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For nearly 400 years, the Comanche tribe controlled the southern plains of America. Even as Europeans arrived on the scene with guns and metal armor, the Comanches held them off with nothing but horses, arrows, lances, and buffalo hide shields. In the 18th century, the Comanches stopped the Spanish from driving north from Mexico and halted French expansion westward from Louisiana. In the 19th century, they stymied the development of the new country by engaging in a 40-year war with the Texas Rangers and the U.S. military. It wasn’t until the latter part of that century that the Comanches finally laid down their arms.

How did they create a resistance so fierce and long lasting?

My guest today explores that question in his book Empire of the Summer Moon: Quanah Parker and the Rise and Fall of the Comanches, the Most Powerful Indian Tribe in American History. His name is Sam Gwynne, and we begin our discussion by explaining where the Comanches were from originally and how their introduction to the horse radically changed their culture and kickstarted their precipitous rise to power. Sam then explains how the Comanches shifted from a hunting culture to a warrior culture and how their warrior culture was very similar to that of the ancient Spartans. We then discuss the event that began the decline of the Comanches: the kidnapping of a Texan girl named Cynthia Ann Parker. Sam explains how she went on to become the mother of the last great war chief of the Comanches, Quanah, why Quanah ultimately decided to surrender to the military, and the interesting path his life took afterward.

This is a fascinating story about an oft-overlooked part of American history.

Show Highlights
  • Why does the history of the Comanches get looked over in history classes?
  • The origins of the Comanche people 
  • What the introduction of the horse did for the Comanches 
  • The transition from hunter culture to warrior culture
  • The unique style of Comanche warfare, and their culture of brutal torture
  • How were Comanches organized? Why couldn’t white people figure it out?
  • The Fort Parker raid and the capture of Cynthia Ann Parker
  • The incredible discovery of Cynthia, and why she refused to re-assimilate 
  • How the Texas Rangers became so successful 
  • What led Quanah Parker to ultimately surrender?
  • How did Parker end up as an American celebrity?
  • What Sam ultimately took away from the writing and researching of this book
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The post Podcast #526: The Rise and Fall of the Most Powerful Indian Tribe in American History appeared first on The Art of Manliness.

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Teasing has almost entirely negative connotations these days. It is the word evoked by sullen-faced parents to describe a misfortune befallen their child: “Jimmy is being teased at school.” It is largely associated with bullying. It is thought of as a form of expression that divides.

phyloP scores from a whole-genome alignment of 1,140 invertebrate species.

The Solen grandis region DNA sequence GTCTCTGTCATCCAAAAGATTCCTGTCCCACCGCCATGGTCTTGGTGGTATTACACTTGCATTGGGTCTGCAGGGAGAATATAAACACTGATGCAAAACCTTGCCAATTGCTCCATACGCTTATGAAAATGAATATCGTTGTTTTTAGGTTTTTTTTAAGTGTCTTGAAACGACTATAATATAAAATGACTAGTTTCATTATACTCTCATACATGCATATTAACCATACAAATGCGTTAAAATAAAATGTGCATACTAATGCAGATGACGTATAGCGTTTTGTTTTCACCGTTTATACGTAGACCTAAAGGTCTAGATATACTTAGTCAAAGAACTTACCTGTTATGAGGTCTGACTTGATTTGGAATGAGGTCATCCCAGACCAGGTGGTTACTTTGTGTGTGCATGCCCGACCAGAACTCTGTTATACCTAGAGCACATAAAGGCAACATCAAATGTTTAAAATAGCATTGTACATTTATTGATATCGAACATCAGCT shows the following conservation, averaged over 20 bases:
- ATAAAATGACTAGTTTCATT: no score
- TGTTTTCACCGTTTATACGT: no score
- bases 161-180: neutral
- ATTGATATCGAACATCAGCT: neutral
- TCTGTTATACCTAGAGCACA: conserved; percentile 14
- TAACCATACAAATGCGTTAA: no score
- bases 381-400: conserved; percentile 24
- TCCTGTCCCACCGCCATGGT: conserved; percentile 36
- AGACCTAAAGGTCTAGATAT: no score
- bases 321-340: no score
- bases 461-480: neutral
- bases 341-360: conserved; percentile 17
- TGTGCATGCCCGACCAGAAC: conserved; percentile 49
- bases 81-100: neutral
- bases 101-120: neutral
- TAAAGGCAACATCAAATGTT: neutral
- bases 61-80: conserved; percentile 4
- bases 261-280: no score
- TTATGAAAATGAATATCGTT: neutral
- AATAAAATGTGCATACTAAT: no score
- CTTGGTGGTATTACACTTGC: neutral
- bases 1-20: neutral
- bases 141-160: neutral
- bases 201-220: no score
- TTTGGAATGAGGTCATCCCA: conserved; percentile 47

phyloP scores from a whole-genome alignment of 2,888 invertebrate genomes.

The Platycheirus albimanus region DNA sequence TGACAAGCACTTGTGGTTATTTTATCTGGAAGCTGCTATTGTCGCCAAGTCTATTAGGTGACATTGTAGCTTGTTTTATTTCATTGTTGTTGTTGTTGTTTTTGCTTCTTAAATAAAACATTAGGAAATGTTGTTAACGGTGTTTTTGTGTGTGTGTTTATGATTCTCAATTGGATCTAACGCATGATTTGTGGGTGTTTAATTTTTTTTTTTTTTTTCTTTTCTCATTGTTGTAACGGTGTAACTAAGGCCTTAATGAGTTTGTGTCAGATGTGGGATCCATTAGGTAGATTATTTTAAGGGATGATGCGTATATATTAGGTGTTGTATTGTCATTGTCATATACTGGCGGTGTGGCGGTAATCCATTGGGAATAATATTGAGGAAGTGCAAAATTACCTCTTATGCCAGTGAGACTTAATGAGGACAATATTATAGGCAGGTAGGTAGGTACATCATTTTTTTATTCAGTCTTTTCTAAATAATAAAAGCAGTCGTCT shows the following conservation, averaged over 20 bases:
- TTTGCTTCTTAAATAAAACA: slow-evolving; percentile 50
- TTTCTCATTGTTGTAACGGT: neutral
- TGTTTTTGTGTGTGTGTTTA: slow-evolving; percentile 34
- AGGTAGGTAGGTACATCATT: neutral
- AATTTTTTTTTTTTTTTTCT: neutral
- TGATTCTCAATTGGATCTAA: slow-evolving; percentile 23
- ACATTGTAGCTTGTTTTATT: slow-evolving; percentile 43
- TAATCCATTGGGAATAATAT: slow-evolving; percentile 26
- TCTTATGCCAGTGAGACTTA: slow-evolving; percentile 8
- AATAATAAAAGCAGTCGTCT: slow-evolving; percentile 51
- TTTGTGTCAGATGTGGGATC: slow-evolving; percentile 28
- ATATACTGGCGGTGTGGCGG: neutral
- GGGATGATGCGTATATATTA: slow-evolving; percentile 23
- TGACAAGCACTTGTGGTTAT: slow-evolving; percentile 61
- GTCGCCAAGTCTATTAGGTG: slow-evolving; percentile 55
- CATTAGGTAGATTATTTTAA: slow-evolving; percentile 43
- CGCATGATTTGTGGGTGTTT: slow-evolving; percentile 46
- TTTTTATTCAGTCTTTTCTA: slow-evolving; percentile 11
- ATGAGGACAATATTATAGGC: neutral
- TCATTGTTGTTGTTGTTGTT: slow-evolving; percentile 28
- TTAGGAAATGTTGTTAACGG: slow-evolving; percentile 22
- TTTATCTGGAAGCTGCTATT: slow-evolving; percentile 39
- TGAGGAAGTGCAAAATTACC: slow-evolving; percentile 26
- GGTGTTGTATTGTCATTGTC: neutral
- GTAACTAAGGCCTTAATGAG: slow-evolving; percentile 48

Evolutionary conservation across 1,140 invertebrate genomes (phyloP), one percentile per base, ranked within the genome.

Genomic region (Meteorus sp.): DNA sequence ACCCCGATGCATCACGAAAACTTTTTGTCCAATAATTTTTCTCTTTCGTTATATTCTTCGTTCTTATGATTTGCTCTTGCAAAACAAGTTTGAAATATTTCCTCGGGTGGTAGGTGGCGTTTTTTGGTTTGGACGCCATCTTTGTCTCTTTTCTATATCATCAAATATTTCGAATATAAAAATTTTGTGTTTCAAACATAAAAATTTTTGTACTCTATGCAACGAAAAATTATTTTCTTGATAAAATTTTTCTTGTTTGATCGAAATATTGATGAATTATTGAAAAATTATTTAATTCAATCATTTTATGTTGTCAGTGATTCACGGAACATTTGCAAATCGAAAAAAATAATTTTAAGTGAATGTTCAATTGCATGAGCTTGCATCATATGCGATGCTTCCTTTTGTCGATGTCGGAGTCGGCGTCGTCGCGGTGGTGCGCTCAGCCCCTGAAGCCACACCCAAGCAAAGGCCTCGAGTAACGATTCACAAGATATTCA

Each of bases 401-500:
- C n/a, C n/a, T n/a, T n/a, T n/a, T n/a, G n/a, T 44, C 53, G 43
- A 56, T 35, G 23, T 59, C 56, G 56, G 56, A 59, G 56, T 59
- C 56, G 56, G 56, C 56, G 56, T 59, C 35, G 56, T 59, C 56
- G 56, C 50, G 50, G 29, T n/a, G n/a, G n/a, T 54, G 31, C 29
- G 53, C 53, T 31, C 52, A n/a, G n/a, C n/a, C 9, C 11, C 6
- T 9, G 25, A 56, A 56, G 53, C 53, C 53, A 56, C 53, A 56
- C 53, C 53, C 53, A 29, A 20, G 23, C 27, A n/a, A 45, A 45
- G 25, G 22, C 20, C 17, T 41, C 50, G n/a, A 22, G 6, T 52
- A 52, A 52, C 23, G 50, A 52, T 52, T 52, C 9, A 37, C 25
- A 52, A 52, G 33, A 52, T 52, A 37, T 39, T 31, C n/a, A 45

Yet teasing has in fact long functioned to bring people together — especially in honor cultures, and especially among men. It is an act full of paradoxes: at its best, it both stings, and strengthens; affirms hierarchy, and levels it; promotes conformity, and autonomy; it makes a man sensitive to shame, but not too sensitive. Indeed, as Carlin Barton writes in Roman Honor: “teasing and mild shaming are among the most important socializing mechanisms of society.”

Below we’ll unpack how teasing produces these benefits, as well as the necessary conditions for teasing to function as a heathy form of “aggressive nurturing” that builds bonds, rather than a destructive force that weakens them.

Teasing as a Prompt for Personal Improvement

Just as we do teasing these days, we tend to think of shame in a wholly negative way, believing that all forms of it are bad, and that no one should ever be shamed.

Yet shame can be an incredibly potent prompt towards positive behavior.

While it is unhealthy to feel shame because of things one cannot help, or are undeserving of a shameful response, it is healthy to feel a prick of abashment in falling short of the honorable standards of society, your family, and yourself.

The trick with shame is the dosage: too much shame becomes toxic, debilitates, while a little shame spurs to action.

Healthy teasing delivers shame in the right, mild dose.

The word teasing comes from older words for pulling apart strands — which is why we still use the phrase “tease out.” Healthy vocalized teasing surfaces truths about someone’s foibles, but does so in a playful, good-natured way. Delivered right, a man is not crushed by it, does not feel the need to become angrily defensive; he laughs in the moment, but still hears the underlying message in the joke. Because he doesn’t feel attacked directly, he has the space to process that message, and decide how to improve the area in which he was ribbed.

Teasing as Training in Self-Control